Here is the second in my series of reviews of little seen documentaries, Amir Bar-Lev's My Kid Could Paint That. The film follows the story of young Marla Olmstead, who begins painting at the age of 4 and quickly becomes a success, with her paintings selling for a total of well over $300,000. (The film, in contrast, made only $231,574 when in theaters according to Box Office Mojo.) She is profiled on 60 Minutes II and a child psychologist is brought in to look at the art and of film showing Marla working. The psychologist is very skeptical that Marla painted all the work attributed to her and the film becomes a mystery looking into the possibility that Marla's parents perpetrated a fraud. The documentary does not come to a definitive conclusion on the topic, but the conflict makes the story more compelling and the emotions of the people involved often say more than their words.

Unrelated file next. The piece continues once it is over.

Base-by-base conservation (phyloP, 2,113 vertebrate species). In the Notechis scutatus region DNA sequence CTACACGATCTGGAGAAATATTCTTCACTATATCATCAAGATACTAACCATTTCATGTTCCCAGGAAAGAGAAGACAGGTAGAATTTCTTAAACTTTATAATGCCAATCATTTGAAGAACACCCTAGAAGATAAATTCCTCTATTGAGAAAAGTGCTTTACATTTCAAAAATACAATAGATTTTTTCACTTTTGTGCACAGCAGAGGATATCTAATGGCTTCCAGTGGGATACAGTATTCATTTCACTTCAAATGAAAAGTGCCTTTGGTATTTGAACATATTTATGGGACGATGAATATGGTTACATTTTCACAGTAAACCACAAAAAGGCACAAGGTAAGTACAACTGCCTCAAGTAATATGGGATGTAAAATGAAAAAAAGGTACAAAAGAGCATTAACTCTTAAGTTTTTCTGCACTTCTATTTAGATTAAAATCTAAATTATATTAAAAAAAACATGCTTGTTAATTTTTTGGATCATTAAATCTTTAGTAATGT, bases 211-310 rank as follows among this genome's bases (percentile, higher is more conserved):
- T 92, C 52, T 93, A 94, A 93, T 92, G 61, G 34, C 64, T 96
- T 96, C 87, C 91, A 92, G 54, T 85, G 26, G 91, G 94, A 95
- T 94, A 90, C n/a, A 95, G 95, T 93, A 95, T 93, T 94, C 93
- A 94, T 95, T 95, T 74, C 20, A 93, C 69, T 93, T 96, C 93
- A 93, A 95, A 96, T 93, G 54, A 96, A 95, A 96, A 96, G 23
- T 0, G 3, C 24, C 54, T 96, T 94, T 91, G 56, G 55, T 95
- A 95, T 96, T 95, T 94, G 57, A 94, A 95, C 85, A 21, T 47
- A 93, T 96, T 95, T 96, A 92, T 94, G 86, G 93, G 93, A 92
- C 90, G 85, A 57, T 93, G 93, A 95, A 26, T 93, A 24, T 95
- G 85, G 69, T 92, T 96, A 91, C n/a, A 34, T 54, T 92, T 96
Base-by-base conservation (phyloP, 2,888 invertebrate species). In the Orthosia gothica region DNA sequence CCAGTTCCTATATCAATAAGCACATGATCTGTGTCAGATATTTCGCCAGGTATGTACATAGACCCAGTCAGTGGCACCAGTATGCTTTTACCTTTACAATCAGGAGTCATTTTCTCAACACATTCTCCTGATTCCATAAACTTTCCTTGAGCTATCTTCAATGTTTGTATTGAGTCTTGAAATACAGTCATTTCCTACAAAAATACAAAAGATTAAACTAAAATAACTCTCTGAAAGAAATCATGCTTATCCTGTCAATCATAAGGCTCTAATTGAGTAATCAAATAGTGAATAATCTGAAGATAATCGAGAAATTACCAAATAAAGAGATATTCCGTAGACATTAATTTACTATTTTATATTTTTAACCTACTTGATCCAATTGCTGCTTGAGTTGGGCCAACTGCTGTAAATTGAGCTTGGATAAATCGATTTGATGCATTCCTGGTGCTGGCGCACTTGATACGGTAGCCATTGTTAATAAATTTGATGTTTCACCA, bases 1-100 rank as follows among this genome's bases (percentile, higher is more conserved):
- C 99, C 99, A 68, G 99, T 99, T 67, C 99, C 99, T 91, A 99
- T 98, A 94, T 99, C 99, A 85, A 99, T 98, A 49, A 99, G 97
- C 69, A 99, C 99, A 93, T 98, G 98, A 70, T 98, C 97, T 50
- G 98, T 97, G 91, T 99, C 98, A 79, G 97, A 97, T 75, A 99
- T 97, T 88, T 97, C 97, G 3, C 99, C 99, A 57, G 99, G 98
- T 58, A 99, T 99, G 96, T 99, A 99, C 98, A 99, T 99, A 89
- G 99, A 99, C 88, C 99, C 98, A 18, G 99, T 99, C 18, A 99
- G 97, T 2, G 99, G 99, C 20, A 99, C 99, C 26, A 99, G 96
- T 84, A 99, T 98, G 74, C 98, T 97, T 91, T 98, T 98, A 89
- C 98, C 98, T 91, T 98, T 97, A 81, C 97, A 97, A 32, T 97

I highly recommend My Kid Could Paint That as a look not only into the art world but into the human heart, which is not always as pretty and innocent as a clever four year old's paintings.